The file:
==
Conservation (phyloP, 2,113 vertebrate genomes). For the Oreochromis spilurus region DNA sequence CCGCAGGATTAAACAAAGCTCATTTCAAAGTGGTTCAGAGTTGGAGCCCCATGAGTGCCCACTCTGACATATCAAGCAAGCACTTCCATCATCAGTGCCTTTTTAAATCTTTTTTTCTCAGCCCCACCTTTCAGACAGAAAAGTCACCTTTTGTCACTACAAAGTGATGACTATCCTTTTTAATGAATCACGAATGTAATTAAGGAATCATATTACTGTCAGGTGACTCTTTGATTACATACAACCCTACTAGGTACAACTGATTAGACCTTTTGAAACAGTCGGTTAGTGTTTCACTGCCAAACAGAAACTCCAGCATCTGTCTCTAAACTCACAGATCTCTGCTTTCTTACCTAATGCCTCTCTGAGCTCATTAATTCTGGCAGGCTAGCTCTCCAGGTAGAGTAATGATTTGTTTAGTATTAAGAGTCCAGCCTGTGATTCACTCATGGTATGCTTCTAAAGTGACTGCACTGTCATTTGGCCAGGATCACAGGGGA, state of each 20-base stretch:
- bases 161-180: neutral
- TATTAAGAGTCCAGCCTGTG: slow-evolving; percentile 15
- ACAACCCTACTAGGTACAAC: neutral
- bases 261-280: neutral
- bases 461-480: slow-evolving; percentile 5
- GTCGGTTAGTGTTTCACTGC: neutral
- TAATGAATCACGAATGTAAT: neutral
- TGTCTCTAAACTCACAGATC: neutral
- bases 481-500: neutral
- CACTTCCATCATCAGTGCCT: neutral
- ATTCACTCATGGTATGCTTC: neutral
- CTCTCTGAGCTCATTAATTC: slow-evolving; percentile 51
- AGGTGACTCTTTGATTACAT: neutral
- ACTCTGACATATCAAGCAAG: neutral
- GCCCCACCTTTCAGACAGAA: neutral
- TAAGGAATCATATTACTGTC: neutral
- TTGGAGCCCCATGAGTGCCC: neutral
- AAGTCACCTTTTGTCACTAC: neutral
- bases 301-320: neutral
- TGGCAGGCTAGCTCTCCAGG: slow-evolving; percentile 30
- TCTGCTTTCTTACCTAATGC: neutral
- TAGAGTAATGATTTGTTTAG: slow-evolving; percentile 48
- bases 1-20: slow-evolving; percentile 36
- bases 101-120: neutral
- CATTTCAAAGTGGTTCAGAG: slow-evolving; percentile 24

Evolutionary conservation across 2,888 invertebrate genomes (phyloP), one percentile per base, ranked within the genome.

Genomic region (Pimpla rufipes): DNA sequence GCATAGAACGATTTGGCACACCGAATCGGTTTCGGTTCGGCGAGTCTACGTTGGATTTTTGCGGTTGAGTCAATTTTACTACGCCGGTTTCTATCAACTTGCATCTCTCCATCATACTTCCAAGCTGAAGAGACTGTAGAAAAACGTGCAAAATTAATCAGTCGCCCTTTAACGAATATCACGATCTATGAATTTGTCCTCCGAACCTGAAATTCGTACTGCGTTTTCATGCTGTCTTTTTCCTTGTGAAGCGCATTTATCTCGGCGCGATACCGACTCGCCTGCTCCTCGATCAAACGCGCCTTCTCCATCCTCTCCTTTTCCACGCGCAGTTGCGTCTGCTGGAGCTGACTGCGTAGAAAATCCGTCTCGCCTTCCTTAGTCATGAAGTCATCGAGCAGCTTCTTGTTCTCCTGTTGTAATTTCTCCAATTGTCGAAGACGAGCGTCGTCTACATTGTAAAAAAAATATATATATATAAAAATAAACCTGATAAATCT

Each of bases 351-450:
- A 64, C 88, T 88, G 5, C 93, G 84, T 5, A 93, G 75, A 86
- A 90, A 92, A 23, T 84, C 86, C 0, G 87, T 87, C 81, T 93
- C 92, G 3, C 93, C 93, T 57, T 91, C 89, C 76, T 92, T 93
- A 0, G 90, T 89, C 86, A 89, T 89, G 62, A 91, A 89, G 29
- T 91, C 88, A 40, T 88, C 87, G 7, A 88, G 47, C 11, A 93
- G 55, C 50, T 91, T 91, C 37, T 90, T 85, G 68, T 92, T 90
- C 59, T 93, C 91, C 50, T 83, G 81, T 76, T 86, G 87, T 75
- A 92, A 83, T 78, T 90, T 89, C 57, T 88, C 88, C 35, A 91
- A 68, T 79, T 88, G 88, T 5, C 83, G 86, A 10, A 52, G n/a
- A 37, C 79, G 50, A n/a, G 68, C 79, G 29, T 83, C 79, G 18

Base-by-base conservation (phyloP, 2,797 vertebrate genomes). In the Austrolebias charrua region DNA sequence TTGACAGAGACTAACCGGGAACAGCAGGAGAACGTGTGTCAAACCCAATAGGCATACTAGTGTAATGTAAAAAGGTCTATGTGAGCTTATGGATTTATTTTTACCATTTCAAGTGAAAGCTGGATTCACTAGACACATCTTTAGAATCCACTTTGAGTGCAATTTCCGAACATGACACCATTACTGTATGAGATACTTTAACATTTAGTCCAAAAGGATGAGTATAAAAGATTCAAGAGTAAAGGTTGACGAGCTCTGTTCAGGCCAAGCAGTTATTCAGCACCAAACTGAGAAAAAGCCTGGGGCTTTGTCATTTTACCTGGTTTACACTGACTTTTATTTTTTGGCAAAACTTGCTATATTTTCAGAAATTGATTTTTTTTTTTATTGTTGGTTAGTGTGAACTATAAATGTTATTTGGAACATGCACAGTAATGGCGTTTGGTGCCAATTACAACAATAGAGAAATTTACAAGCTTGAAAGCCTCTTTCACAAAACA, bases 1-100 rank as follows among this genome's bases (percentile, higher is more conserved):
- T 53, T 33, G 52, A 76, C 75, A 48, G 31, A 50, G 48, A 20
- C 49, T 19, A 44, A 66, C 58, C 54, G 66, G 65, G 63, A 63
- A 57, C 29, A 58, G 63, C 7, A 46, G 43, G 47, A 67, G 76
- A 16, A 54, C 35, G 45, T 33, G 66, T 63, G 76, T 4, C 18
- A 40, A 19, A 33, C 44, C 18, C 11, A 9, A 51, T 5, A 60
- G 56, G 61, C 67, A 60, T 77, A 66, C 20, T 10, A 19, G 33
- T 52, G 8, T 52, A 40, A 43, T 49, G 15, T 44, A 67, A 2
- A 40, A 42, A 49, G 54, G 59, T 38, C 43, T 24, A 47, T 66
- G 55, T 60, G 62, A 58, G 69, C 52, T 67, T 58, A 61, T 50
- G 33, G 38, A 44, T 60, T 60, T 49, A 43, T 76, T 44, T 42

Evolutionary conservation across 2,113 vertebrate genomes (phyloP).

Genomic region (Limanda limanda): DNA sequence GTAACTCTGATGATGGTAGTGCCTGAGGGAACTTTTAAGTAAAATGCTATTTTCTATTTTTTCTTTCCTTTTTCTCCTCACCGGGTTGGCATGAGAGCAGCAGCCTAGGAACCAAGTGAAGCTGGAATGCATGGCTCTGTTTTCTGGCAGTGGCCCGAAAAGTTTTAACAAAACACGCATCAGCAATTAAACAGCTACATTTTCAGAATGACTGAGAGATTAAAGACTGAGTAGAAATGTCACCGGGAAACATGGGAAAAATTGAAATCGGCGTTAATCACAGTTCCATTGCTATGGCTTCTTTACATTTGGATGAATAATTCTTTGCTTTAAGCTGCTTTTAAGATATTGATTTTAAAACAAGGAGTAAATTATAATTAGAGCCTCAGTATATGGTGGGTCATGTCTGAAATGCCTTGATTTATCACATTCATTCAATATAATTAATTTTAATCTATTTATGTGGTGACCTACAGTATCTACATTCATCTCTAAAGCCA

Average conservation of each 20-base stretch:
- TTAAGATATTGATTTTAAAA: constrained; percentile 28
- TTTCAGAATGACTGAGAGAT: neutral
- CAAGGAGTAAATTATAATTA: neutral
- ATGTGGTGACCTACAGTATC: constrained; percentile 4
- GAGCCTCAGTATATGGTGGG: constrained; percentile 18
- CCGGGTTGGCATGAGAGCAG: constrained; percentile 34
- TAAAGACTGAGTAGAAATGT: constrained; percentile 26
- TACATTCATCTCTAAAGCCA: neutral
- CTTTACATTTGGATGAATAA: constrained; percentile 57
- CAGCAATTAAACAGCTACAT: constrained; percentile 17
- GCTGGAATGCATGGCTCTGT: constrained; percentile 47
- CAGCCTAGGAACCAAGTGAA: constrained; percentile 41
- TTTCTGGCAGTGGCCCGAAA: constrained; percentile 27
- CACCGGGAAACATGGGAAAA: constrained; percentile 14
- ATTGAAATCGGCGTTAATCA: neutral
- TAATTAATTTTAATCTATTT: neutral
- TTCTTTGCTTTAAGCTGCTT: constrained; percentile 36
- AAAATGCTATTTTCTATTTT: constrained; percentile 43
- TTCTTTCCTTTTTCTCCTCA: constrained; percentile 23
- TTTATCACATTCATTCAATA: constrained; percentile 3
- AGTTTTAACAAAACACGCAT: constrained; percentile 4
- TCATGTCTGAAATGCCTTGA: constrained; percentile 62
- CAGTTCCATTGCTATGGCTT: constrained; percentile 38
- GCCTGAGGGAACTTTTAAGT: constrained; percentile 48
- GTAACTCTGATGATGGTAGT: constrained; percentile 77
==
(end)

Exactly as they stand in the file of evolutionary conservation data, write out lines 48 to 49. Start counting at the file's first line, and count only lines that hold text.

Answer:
- A 40, A 42, A 49, G 54, G 59, T 38, C 43, T 24, A 47, T 66
- G 55, T 60, G 62, A 58, G 69, C 52, T 67, T 58, A 61, T 50